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Friday, December 02, 2005

Democrats are Christians, Too! (No, Seriously)

Determined not to be out "valued" by Republicans, Democratic leaders in the State House recently unveiled a proposal for an elective "Bible Literacy" class to be offered in public schools. A book called "The Bible and Its Influence" would serve as the text for the class.

This is the second recent religious appeal made by State House Democrats. Steve Hurst has called for "God Bless America" to be placed on Alabama license plates.

Democrats were probably delighted when separation of church and state activist Barry Lynn criticized their "Bible Literacy" course.
"I just don't like the idea of taking one religion and singling it out for special treatment, even as an elective course, and, in addition, this book has problems, not as many as some, but it has problems nevertheless," [Lynn] said.
Republican House leader Mike Hubbard called the Dems proposals cynical politics.
"I don't think there's any doubt that the Democrats are going to try to be moving to the right as far as they can and shake the liberal label they have," said Hubbard. "As we head into the election year, I think you'll see the Democrats doing anything they can to move toward the right."
Hubbard is right of course. The combination of Bush's value drenched Southern success and the specter of Roy Moore has spooked the Democrats into crafting a legislative agenda to blunt the inevitable Republican cries of "liberal, ACLU loving Democrats".

Smart politics by the Democrats, but it's doubtful that a handful of legislative proposals will completely erase the Republicans "values" edge that has developed over the last generation. But these proposals can give Democrats a little cover heading into what looks to be a religiously charged election year.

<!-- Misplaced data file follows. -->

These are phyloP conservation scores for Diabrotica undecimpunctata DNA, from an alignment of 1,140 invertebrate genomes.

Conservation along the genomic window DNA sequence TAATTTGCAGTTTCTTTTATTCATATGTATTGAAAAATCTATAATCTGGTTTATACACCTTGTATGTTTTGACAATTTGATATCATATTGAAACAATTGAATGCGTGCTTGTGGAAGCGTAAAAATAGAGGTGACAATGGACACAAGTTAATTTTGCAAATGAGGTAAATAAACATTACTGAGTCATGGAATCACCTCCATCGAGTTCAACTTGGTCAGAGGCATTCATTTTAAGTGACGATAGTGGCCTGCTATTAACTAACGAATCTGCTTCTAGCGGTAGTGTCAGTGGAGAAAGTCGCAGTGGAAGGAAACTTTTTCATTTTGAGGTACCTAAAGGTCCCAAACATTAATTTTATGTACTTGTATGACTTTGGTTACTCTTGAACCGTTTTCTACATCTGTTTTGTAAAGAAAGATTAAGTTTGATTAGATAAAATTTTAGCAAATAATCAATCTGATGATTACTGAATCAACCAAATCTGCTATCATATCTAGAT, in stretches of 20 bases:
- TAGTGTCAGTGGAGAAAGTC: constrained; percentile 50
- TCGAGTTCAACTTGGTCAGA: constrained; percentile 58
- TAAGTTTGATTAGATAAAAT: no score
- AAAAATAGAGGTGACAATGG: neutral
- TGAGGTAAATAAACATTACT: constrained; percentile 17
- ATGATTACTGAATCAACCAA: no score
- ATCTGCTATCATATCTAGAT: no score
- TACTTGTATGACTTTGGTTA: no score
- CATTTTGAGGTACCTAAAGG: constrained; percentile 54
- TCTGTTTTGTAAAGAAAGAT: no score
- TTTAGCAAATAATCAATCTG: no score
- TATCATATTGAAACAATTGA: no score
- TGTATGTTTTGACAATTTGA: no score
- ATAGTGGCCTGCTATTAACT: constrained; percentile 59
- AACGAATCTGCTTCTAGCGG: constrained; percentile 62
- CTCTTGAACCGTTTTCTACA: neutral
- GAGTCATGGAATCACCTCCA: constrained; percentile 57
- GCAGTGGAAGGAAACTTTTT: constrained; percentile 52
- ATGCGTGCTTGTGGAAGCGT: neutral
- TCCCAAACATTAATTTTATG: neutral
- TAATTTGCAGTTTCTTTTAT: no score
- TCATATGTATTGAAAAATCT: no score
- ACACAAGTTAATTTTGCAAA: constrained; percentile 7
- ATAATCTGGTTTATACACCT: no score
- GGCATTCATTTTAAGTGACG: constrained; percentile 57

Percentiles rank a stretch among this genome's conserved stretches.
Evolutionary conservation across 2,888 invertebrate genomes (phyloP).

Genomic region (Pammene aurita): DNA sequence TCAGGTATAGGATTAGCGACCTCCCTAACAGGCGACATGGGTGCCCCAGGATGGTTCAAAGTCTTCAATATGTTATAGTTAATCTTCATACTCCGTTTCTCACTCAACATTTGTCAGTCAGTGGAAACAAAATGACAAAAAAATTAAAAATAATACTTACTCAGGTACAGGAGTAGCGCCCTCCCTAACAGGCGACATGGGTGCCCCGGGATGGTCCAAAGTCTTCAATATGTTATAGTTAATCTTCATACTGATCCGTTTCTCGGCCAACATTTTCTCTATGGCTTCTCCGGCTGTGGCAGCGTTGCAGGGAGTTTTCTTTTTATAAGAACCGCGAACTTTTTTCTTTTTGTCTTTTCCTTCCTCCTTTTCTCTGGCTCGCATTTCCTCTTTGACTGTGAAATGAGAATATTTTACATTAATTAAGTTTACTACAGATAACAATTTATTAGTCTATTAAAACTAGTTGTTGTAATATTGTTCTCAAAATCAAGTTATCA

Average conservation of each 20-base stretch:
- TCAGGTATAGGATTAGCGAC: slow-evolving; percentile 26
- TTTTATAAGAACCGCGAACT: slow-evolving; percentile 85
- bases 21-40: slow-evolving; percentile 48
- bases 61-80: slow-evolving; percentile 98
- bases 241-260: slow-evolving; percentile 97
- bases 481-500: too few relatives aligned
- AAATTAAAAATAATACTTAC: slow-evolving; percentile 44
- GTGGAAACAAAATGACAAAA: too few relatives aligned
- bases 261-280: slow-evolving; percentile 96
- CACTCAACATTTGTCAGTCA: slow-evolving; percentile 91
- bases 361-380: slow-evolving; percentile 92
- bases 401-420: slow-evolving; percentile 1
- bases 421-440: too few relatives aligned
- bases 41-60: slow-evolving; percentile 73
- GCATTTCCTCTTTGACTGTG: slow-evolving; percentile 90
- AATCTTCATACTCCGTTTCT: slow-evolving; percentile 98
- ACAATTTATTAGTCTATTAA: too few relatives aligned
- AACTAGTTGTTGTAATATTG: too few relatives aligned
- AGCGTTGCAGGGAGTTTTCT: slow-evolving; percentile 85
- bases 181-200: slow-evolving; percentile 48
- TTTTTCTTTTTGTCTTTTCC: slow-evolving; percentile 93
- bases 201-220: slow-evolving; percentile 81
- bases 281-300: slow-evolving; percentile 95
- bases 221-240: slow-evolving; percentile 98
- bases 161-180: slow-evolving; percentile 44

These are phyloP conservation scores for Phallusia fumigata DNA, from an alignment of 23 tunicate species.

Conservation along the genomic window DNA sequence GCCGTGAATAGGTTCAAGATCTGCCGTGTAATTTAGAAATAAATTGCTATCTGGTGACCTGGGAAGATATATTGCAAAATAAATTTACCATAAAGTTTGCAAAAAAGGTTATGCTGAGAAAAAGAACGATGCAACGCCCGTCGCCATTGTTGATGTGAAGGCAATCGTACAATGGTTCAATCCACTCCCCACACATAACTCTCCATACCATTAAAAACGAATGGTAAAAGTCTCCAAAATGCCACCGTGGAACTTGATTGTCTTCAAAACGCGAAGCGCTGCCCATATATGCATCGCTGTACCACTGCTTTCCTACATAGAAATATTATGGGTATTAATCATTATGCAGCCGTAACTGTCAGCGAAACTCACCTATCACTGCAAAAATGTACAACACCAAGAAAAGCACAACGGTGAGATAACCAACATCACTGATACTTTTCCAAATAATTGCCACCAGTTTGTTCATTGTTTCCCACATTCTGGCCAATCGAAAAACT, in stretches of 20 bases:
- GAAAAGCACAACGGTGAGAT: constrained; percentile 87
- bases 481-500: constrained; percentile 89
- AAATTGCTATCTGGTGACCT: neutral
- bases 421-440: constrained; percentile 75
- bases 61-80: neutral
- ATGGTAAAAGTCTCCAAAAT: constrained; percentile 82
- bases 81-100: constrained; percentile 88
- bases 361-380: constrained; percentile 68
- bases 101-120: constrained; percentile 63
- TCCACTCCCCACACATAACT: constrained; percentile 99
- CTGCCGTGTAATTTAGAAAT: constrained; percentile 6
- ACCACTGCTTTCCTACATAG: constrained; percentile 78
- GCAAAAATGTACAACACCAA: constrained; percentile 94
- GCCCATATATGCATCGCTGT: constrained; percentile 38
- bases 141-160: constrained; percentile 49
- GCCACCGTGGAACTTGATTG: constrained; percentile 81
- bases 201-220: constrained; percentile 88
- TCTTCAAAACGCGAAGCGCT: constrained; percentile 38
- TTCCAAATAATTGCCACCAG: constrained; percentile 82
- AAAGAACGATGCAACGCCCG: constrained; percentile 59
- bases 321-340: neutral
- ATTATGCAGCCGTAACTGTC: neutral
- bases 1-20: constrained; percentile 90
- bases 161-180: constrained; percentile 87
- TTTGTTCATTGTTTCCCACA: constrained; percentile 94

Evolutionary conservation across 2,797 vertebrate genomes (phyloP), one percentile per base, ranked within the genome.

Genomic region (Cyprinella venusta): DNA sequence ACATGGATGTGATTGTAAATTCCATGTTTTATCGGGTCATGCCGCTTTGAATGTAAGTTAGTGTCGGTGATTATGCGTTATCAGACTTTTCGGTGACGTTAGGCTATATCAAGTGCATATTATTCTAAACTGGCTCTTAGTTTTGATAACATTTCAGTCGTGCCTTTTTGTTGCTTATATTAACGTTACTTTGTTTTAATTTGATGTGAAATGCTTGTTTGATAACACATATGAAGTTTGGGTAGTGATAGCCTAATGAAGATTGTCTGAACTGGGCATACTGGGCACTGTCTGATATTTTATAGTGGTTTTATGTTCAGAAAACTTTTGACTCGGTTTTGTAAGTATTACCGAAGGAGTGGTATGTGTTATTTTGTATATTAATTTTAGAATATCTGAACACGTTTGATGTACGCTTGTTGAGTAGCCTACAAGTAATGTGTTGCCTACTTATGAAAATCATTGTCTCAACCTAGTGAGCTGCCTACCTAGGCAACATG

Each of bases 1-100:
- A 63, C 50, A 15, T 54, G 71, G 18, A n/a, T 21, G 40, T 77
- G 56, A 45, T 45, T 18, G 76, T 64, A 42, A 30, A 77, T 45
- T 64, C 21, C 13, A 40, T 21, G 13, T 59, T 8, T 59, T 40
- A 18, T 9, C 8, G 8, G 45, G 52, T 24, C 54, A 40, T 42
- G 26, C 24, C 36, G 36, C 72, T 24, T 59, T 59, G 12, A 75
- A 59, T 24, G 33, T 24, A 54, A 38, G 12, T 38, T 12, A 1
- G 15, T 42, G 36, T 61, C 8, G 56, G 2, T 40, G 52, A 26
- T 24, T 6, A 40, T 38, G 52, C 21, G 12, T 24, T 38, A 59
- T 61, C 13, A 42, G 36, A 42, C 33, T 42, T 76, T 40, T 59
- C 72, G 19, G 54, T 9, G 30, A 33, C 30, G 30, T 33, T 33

26 Comments:

Anonymous Anonymous said...

Republicans don't have a values edge, as you suggest. What they have is a PERCEIVED values edge. They talk about Jesus and God and the Bible a lot, but they don't promote public policies in the mold of Christ.

Jesus taught that we are to care for the poor and be good stewards of the earth. These are core Democratic principles. I don't see the Republicans lining up to support this kind of stuff (or if they do, they are few and far between).

I generally like your site, but your analysis is WAY, WAY off here.

2:58:00 PM  
Anonymous Anonymous said...

The comment above really illustrates the divide between the historic Christian faith and the "baptized socialism" of the social Gospel.

Yes, Jesus did say to take care of widows and orphans, but to whom did he direct the command? The state? Wrong.

The Bible teaches that civil government shall not pervert the justice of widows and orphans (traditionally the poorest in society). Meaning, you don't deny them justice in favor of a big corporation that wants to bulldoze their land for "the common good."

However, the role of charity is an individual, family and church function.

Jesus never commanded Peter to rob Paul to pay for John's prescription drugs.

3:15:00 PM  
Blogger PoliSciZac said...

To the first poster, I think you misinterpreted my intent. I am not trying to say that the policies the GOP advocates are or aren't authentically Christian.

Republicans do have a "values edge" in Alabama politics but whether or not that extends into policy is a separate issue (one in which I prefer not to delve).

I am just pointing out that over the last generation, many white Southern Christians have moved from the Democrats to Republicans. I don't get into the business of policy analysis, but the politics of the issue are pretty clear.

With this proposal the House Democrats are trying to push back against the stereotype that has developed.

Hope I made myself more clear. I think we are in general agreement that the GOP has a "perceived values edge" and that was all I was trying to say.

3:36:00 PM  
Anonymous Anonymous said...

To the poster who suggests that charity is a private matter rather than a public (i.e. government) concern: you must recall that when Jesus was spreading the word, the "government" was led by a buncha pagan Romans and their local lackeys. Here in 21st century America, where the politicians are apparently falling all over themselves proclaiming how Christian they are, we should hold our government to a different standard. If you are Christian, you heed Christ's calling, both in the public arena and in private.

4:04:00 PM  
Anonymous Anonymous said...

So what if the Roman government was Pagan? God judged Sodom and Babylon for not obeying his law.

I agree we should hold government today to a higher standard-- God's standard found in His Word. And no where do we find the civil government (Roman or otherwise) permitted or commanded in God's word to rob Peter to pay for Paul's prescription drug plan, or college tuition, or heating bill.

But we find many examples of private individuals and churches (especially in the New Testiment) giving till it hurts.